May 17, 2016

Sweet Spot Training
Over the last two months we have discussed Functional Threshold Power (FTP); learning what it is, how to test for it and how to begin training with it.  In this month we are going to dive into a segment of FTP training called Sweet Spot Training or SST for short.

Much of our training time is dedicated to riding mainly from 65%, and for some up to 90% of FTP.  Training here can help to improve the aerobic, steady state effort that characterizes FTP.  You might hear training in the upper levels (88% - 92% FTP) of this aerobic range referred to as "Sweet Spot;" the name coming from the balanced amount of intensity and volume that this level of effort provides.  Although you could possibly see additional adaptations, if you were to ride harder than sweet spot or a threshold effort level, long quality sessions spent from 65% - 87% of FTP are also essential for long course triathlon.

Let’s take a step back here for a moment and revisit the purpose of training, which is to create a physiological adaptation in the body.  This occurs by performing a variety of workouts, ranging from aerobic work to threshold work and interval training.  Most of us do not have unlimited time each week to spend on training and this is where SST can be incredibly valuable if it’s executed properly.  For example, instead of doing several hours of aerobic training and a multitude of interval work, all potentially requiring significant recovery time, SST provides one of the best “bang for your buck” training intensities as it is typically done in a shorter training block and can require less recovery time between training sessions.  

A good way to incorporate Sweet Spot Training work into your training plan is to do the following types of rides 2 times/week with varying intervals and duration; 3 x 10 minutes or 3 x 20 minutes through progressive builds.

Don't use a pencil; put these dates down in PEN! The EPT Training Weekend is set for May 20th - May 22nd!  You won't want to miss this! Packed with training, tips, food, friendship and Chris McDonald!  Yup Chris McDonald, seven-time Ironman Champion will be joining us for the weekend to offer tips, advise and training.  

Friday May 20th - 
     Group swim practice at MSA pool (8:30AM - 10:00AM)
     ~ Coffee & bagels to follow
     Group Ride from Paul Harrold's place (11:00AM - 12:30PM)
     ~ Lunch following

     Team Dinner at the Blakeney Chili's 
     ~ 6:00PM - 7:00PM Happy Hour for the team with Chris McDonald
     ~ 7:00PM - 9:00PM Dinner; spouses welcome to join

Saturday May 21st -     Group Ride out of Bike Depot Waxhaw (8:00AM - 11:00AM)
     Run with Chris McDonald (11:00AM)
     ~BBQ following

Sunday May 22nd - 
     Functional Stretch & Strength Session at Performance Therapy (9:00AM - 10:00AM)
     Q&A Session (10:00AM - 10:30AM)
     Group Run (10:30AM - 11:30AM)
     ~ Brunch to follow

There will be a lot of opportunities for everyone to pitch in to help execute the weekend.  Sign-Up Genisus' are out for you all to volunteer to bring in items for the various food functions.  We will also be looking for ride leaders and sweepers for the various groups on the Saturday Bike Depot ride.  Please direct questions about the weekend to Karen Wood or Paul Harrold. Have questions for Big Sexy? Scroll to the end of the attachments below and complete the survey. We'll take care of the rest.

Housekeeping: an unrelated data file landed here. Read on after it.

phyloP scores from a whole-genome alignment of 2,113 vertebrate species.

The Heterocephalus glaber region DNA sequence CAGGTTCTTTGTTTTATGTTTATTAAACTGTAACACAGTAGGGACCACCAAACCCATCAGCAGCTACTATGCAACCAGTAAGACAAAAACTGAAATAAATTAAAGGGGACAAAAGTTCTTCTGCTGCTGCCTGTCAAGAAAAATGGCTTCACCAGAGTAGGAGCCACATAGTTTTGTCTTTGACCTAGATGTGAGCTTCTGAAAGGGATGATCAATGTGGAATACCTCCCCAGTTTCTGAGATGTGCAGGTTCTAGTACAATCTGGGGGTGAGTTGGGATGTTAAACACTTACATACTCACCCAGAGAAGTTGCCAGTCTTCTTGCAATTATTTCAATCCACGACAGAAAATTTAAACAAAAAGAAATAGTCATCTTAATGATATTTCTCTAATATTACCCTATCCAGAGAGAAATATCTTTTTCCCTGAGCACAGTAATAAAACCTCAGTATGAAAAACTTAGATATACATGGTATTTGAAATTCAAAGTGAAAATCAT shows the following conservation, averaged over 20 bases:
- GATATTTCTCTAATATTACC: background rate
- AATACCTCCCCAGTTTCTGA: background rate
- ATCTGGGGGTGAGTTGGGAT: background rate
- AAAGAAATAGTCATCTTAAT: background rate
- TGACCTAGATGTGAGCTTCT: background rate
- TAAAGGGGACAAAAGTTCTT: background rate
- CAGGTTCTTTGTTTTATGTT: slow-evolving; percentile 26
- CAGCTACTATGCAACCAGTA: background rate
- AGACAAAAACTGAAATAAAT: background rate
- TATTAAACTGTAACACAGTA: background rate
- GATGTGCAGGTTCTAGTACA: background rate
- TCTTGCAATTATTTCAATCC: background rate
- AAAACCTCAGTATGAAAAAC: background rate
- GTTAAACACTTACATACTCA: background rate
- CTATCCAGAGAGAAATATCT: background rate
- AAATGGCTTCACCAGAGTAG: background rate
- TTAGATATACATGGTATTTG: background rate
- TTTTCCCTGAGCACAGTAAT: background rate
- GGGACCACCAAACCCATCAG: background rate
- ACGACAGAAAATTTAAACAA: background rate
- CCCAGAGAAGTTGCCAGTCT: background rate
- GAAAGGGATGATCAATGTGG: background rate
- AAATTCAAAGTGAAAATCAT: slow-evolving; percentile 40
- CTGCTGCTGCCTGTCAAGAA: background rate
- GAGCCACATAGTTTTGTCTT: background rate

Carb Confusion: To Gluten Or Not
By Mary Brooks     
There's a lot of confusion right now about gluten.  But before we get into that, let's talk just a little about carbs in general. Every few years, one food group or category seems to get a bad rap.  Right now it seems to be carbs. Of the three macro's (protein, carbs and fat), the carb is the least essential.  But eliminating carbs or even drastically reducing them isn't always a good thing.  It's really more about looking at the quality and the source of them as well as the timing of them. The amount you consume will ultimately depend on your body type, your training level and how you feel.  My one piece of advice is to make any decision about carbs not in isolation but in the overall context of the balance of protein and fats that you are getting.  When people tell me that they crave carbs, most often it's because they are not getting enough fat and are using the carbs to compensate.

What is gluten?  Gluten is a protein found in wheat, rye, oats and barley.  Wheat also contains a protein called gliadin that activates zonulin. Zonulin is known to weaken the barrier between the cell walls of the gut. For more on Zonulin, click here.

When making a decision about gluten, it's important to distinguish between an allergy and a sensitivity.  There are people with a pronounced allergy to gluten.  That means they will have noticeable symptoms and reactions when they eat it.  Then there are those that will have a sensitivity to it which may go undetected but can express itself in poor absorption, allergies, headaches, joint pain and other symptoms you may not realize are related to your diet.

Whether you are sensitive to gluten or not, it's important to understand that the very nature of the grain itself makes it a gut irritant.  The grain contains a naturally defense in it's coating which fights against digestion.  This is known as an anti-nutrient.  What that means to you is that it's hard to digest. When you combine a diet high in gluten with other factors that weaken the gut (antibiotics, OTC medications, processed sugar, stress and yes, exercise) chances are you won't have optimal gut function. Before swinging to a lot of "gluten-free" foods, it makes much more sense to heal the gut with whole foods, probiotics, good fats, and clean proteins first. Many people who just go gluten free don't experience results because they didn't actually heal their gut.  If you are craving carbs, look to sources like yams, sweet potatoes, parsnips, carrots, beets, butternut squash, plantains, spaghetti squash and pumpkin. Also you can scratch your bread itch by switching to a sprouted bread like Ezekial or a sourdough which breaks down some of the gluten.

What’s Lurking in my Water Bottle?